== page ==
The drop in market value for biopharmaceutical companies and a need to diversify portfolios have set the stage for a surge in M&A in 2020 even as the coronavirus pandemic and market volatility stall near-term deal-making, experts said.
The number of deals in the pharmaceutical space is likely to rebound when markets and financial institutions stabilize in the wake of the crisis, Moody's Senior Vice President and pharmaceutical analyst Michael Levesque told S&P Global Market Intelligence in an interview.
"Our expectations in the big picture haven't changed in that we believe most of the rated large pharmaceutical companies will continue to look at M&A as a way to enhance growth and bolster the pipeline," Levesque said. "But the coronavirus likely delays a lot of deals that might otherwise have happened because of the distraction related to employee health and safety, business operations and some destruction in the capital markets."
S&P Global Ratings said in a March 18 report that "even for companies not directly impacted by the outbreak, there could be increased pressures on liquidity ... due to adverse developments in the economy and/or the financial markets."
Waiting for stabilization
Although the market decline and focus on virus-related operations has likely slowed down progress on deal-making, the conditions are also ripe for a surge in M&A as equity valuations are lower and high levels of cash burn a hole in drugmakers' pockets, Senior Vice President & Managing Director of Healthcare Banking at Huntington Commercial Bank John Langenderfer said in an interview.
And biopharma markets have been volatile — the Nasdaq Biotechnology Index, which rose above 4,000 in mid-February, fell to just over 3,000 by March 15, according to S&P Global Market Intelligence data. The index has mostly recovered, closing April 14 at 3,878.15.
"It's difficult to put a price in the market where revenues are uncertain, but you're going to have to wait for things to stabilize for M&A to pick up," Langenderfer said. "But I would say large pharmas could capitalize on smaller biotechs, and whether that is through partnerships or outright purchases, they certainly have the liquidity to make those transactions happen."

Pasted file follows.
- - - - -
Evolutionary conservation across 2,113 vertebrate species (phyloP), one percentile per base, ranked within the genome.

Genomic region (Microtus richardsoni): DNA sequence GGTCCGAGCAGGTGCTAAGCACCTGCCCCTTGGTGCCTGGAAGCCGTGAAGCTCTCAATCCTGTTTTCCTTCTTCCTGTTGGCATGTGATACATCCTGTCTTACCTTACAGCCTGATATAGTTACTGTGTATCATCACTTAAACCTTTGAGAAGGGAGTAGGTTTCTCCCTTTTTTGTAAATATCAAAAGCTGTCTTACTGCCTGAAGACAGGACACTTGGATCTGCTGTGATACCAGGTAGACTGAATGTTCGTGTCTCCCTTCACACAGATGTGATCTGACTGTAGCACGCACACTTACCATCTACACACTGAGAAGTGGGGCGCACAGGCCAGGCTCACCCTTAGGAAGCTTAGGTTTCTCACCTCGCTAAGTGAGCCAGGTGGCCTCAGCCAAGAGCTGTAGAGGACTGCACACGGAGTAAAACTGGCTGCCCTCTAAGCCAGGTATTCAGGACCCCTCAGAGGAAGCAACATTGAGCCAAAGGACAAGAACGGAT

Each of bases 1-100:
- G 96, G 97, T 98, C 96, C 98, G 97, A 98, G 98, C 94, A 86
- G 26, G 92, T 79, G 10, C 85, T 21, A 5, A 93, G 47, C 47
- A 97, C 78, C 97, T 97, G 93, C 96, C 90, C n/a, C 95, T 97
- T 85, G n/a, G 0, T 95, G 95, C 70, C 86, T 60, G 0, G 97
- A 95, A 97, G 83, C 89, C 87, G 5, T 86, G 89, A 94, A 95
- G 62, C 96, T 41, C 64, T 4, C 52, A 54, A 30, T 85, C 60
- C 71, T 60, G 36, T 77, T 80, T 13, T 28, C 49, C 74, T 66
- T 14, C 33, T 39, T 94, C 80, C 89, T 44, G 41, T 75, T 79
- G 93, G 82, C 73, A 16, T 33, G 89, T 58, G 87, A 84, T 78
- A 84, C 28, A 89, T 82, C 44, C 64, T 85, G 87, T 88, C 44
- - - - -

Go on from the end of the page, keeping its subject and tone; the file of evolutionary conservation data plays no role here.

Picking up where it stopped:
Most pharmaceutical companies were in a position to execute acquisitions before the pandemic began, and those conditions have not changed, Moody's Levesque said.
For example, Merck & Co. Inc.'s portfolio is increasingly concentrated on its cancer blockbuster Keytruda, particularly after the company said in February that it would shed its women's health, biosimilars and legacy products in a spinoff. Levesque said the need to diversify would continue to drive Merck toward acquisitions to develop its business.
Similarly, drugmakers Amgen Inc. and Gilead Sciences Inc. have aspirations in oncology and would likely turn to M&A to build up their pipelines, Levesque said.
Upcoming patent cliffs
Levesque also pointed to upcoming patent cliffs as motivation for drugmakers to build a cadre of newer products behind those that would lose revenue from the onslaught of competition. Among those with the most to lose in that respect would be Bristol-Myers Squibb Co. with the upcoming patent expiration of newly acquired cancer medication Revlimid as well as the cardiovascular drug Eliquis and Pfizer Inc., which "has a series of patent cliffs in the 2026 to 2027 range," Levesque said.
Still, the coronavirus pandemic has put these plans on the back burner for many companies as they struggle to cope with the financial implications, Andreas Dirnagl, managing director and head of global healthcare research at Mitsubishi UFJ Financial Group, said in an interview.
"The COVID-19 outbreak doesn't change the environment that drove the strategies behind M&A," Dirnagl said. "It's clearly going to impact the timing, and I think it's certainly clear that financing in the current environment is much more difficult than it was just a few weeks ago.
"Is it going to be easier a few weeks and a few months from now? Yes. And the current environment will probably create some opportunities that might not have been created otherwise."
For one, vaccine development could gain a renewed interest in an effort to get in front of any future outbreaks, Dirnagl said. Companies in the oncology and cell and gene therapy spaces, already highlighted as M&A targets in 2020, should continue their pursuits despite temporary coronavirus-related setbacks, he said.